Parents in trouble as kids skip school

Growing numbers are being convicted of truancy offences, facing fines, and in some cases even being sent to jail, figures show ANL-150819-130127001
Growing numbers are being convicted of truancy offences, facing fines, and in some cases even being sent to jail, figures show ANL-150819-130127001

Growing numbers of Lincolnshire parents are being taken to court or handed fixed penalty fines because they allow their kids to skip school.

New figures released by the county education authority reveal 89 parents were prosecuted in 2014-15 – while the number was just 54 in 2013-14.

The 2014-15 academic year saw 860 fixed penalty notices slapped on parents – with the vast majority, 732, being for children taking unauthorised holidays during term-time.

Some 126 fixed penalties were for persistent absence and a further two for a child being in a public place while serving a period of exclusion.

In 2013-14, the fixed penalties were less than half the latest figure.

Some 333 fixed penalties were issued in that academic year with unauthorised holidays accounting for 217 – some 115 were for persistent absence while one was for a child being in a public place while serving an exclusion.

Fixed penalties sent to parents involve a £60 fine but that doubles if it’s not paid within 28 days.

The national picture for prosecutions and fixed penalties also shows a big rise in the number of parents getting caned over absences from school.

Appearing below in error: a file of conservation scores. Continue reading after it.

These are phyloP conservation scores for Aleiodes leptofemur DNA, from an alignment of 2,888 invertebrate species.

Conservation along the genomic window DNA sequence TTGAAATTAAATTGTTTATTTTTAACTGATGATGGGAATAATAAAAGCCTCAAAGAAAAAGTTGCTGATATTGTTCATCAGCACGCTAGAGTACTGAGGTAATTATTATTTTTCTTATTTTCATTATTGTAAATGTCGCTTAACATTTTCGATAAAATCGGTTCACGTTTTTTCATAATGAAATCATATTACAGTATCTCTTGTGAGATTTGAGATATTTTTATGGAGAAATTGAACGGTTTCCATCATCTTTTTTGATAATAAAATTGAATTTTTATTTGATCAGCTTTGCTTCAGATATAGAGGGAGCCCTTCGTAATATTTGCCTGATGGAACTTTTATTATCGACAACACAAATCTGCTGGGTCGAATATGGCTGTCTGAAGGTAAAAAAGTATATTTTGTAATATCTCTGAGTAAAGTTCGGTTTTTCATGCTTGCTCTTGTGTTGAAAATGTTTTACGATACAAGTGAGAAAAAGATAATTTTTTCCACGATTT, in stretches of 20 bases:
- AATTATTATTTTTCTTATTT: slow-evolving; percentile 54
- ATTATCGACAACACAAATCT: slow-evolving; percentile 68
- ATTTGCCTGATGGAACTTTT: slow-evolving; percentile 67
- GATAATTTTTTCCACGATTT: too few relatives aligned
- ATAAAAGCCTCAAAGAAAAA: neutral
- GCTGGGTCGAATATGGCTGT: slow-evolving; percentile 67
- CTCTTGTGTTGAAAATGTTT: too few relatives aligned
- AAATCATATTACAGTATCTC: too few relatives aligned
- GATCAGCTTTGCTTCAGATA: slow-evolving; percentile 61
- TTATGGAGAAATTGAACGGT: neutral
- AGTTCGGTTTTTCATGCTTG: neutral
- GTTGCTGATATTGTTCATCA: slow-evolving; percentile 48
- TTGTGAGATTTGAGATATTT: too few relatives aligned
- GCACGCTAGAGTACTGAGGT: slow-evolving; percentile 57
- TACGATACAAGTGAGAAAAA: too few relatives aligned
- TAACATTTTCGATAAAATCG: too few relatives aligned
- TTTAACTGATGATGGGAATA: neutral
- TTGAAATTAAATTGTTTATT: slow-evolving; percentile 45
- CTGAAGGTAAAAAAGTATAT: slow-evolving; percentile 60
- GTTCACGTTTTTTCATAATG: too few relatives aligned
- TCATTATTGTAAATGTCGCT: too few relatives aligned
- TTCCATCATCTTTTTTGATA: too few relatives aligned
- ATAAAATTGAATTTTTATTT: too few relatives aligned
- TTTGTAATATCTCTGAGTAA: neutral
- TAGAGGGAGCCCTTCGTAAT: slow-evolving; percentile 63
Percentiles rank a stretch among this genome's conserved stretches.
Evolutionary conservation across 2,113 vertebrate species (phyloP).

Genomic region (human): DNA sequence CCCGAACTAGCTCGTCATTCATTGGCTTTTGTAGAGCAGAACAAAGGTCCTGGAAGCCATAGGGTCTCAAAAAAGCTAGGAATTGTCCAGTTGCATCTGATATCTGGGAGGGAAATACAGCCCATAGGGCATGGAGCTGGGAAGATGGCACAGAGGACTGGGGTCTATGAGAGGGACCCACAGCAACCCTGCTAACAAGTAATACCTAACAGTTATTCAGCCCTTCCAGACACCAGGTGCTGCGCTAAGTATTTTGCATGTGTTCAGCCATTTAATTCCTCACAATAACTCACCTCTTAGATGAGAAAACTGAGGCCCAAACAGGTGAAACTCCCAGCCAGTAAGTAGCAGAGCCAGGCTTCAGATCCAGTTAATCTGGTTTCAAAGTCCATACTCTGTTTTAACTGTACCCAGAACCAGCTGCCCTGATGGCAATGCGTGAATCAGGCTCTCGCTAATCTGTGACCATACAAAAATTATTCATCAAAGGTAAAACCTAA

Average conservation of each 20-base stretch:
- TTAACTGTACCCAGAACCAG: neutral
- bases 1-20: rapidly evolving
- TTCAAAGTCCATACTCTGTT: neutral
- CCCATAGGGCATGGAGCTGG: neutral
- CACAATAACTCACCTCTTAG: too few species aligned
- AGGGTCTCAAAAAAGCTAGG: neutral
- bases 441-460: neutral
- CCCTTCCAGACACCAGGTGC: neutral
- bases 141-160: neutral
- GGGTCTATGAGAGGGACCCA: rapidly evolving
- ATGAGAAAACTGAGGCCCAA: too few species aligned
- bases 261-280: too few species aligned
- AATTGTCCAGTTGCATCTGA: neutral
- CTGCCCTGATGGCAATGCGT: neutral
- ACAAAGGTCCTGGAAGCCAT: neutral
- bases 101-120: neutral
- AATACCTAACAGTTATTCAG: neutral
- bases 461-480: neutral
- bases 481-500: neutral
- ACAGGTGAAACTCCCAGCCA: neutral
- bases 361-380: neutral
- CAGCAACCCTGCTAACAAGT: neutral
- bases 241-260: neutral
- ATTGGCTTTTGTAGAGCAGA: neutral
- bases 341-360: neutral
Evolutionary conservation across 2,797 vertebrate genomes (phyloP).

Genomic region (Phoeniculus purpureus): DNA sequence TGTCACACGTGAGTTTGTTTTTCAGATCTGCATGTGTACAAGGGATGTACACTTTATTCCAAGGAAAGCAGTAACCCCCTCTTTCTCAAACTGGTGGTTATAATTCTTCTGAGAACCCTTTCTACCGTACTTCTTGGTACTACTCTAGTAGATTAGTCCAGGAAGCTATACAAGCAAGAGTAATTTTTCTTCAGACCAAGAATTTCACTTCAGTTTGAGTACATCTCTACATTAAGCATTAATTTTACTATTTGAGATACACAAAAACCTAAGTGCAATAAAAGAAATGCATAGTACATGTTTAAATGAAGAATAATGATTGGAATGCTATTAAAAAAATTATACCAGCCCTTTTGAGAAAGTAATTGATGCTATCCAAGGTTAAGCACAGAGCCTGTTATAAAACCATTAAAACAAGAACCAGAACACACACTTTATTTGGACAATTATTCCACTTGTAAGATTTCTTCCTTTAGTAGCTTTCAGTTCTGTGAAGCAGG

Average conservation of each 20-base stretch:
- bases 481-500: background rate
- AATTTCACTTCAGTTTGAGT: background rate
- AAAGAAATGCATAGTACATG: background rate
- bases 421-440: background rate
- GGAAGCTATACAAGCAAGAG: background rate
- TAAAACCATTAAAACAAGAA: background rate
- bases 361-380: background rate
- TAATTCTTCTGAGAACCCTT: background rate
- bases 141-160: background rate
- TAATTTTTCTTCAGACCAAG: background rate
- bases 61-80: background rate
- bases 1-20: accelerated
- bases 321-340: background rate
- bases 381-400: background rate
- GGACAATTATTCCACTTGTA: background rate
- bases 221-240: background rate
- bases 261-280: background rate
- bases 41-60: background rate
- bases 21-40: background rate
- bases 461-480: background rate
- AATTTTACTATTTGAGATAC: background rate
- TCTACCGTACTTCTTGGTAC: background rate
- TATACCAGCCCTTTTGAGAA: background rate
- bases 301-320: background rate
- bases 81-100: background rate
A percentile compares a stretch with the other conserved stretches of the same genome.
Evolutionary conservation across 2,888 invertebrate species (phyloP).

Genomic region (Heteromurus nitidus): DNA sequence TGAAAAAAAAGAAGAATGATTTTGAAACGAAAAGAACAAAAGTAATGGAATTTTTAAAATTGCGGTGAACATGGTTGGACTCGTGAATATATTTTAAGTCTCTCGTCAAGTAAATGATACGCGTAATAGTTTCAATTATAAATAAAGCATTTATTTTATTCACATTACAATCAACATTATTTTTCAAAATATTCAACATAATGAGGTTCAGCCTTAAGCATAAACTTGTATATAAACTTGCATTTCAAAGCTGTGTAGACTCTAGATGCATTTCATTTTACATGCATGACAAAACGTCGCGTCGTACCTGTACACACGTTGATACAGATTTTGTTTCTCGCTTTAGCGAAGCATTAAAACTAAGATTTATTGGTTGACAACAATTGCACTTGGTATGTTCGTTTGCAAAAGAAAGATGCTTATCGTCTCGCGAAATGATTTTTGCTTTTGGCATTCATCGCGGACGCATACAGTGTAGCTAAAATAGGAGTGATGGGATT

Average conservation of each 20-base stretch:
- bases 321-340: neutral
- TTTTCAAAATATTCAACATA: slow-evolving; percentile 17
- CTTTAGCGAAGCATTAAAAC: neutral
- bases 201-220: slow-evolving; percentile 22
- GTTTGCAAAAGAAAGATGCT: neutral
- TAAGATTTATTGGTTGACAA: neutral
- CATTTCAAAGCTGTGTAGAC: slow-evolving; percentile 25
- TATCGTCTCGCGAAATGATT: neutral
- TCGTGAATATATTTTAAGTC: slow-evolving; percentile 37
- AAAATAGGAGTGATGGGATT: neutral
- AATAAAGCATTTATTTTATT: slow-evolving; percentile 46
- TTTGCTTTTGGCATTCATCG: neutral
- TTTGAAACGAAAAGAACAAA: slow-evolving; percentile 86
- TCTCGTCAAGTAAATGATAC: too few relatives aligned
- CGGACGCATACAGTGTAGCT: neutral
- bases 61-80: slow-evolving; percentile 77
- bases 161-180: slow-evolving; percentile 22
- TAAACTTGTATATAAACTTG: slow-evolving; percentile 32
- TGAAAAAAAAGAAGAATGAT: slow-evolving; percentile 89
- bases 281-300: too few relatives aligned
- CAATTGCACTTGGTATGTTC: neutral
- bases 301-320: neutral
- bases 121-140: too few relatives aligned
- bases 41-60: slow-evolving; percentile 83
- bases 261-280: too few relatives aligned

The hikes come in the wake of a major crackdown on truancy as well as the strict rules on term-time holidays introduced two years ago.

Jill Chandar-Nair, Lincolnshire County Council’s inclusion and attendance manager, said: “It’s important that children don’t miss out on their education and parents have a responsibility to ensure their children are at school.

“Fixed penalty notices are used by schools to improve school attendance.

“For those children with poor attendance, it is used as a last resort, once all other strategies have been exhausted by schools and there is still no improvement.

“Persistent absences in Lincolnshire schools continues to decrease which is evidence these strategies used by schools are working.

“In schools where they are using fines to address unauthorised term-time holidays, they are beginning to see a positive impact on their overall attendance figures.

“We continue to stress that absence from school at any age could have a significant impact on a child’s progress and attainment.”

Parenting group Netmums said that in some cases a fine or threat of jail can be enough to make a parent understand the seriousness of their child missing school, but warned that truancy is a complicated issue and families may need professional support rather than court action.

Rachel Burrows, from Netmums, said: “Long-term truancy is a complicated issue and there is no one-size-fits-all solution. In many cases, the family may be in crisis or face issues such as a parent with mental health problems or addictions.

“In these cases, fines or jail won’t help as the mum or dad needs professional support to turn their lives around and be a better parent.”